Attributes: ‘child’.
Add the given child (entity) to the current inventory.

* inventory_rem

Attributes: ‘child’.
Remove the given child (entity) from the current inventory.

Configuration Handling

* config_add

Attributes: ‘file’.
Add the given file (VFS path) to the config system.

* config_rem

Attributes: ‘file’.
Remove the given file (VFS path) from the config system.

* config_set

Attributes: ‘key’, ‘value’.
Set the given configuration key to the value.

* config_save

Save the current configuration.

Navigation and Mesh Selection

* hitbeam

Attributes: ‘sector’, ‘start’, ‘end’, ‘isectvar’, ‘entvar’, ‘meshvar’.
Trace a beam starting in the given sector at the ‘start’ location. The beam ends at ‘end’. The three output variables will be set to the intersection point, the entity that was hit and the mesh that was hit (useful in case a mesh was hit that has no corresponding entity).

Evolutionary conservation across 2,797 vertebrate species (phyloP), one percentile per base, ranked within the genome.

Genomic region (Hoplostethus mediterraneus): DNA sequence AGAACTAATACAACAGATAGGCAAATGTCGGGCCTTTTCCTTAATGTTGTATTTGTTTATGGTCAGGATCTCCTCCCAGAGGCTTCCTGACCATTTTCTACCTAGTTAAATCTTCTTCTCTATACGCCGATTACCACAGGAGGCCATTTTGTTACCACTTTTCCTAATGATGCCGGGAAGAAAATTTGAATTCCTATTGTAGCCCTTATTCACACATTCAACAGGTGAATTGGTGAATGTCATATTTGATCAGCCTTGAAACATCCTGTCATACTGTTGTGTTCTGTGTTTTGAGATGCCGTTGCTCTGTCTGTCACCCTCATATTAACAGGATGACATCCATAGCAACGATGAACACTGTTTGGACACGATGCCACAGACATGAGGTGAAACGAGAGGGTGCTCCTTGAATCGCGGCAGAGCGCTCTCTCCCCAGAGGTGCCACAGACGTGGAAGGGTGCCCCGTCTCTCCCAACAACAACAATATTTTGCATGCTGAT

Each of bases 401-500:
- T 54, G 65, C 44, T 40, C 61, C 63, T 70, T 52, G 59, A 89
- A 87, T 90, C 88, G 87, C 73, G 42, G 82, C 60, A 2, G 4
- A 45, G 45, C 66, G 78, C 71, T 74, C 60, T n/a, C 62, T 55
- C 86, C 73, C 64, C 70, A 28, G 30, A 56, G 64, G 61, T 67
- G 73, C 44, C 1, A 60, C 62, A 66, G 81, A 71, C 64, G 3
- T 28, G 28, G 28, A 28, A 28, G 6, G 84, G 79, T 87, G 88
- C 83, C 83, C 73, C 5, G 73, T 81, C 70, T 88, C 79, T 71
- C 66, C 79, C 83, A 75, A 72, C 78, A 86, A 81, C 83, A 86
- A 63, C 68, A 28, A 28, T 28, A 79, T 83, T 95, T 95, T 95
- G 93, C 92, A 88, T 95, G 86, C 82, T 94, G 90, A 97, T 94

* selectentity

Attributes: ‘pc’, ‘screenx’, ‘screeny’, ‘maxdist’,
‘isectvar’, ‘entvar’. The given property class should be from a camera property class. Given the screen location and maximum distance it will try to find the first entity that is in the way. It will return the intersection point and resulting entity.

* navigationinfo

Attributes: ‘navigator’, ‘successvar’, ‘anglevar’, ‘distancevar’, ‘visiblevar’, ‘targetvector’ (optional), ‘targetentity’ (optional), ‘targetnode’ (optional).
The navigator represents an entity that wants to navigate somewhere. This command will fill in the variables with the navigation info to get from the navigator position to the desired target position (either a position, entity, or node).

Sound

* sound

Attributes: ‘name’, ‘loop’ (optional), ‘volume’ (optional), ‘mode’ (optional).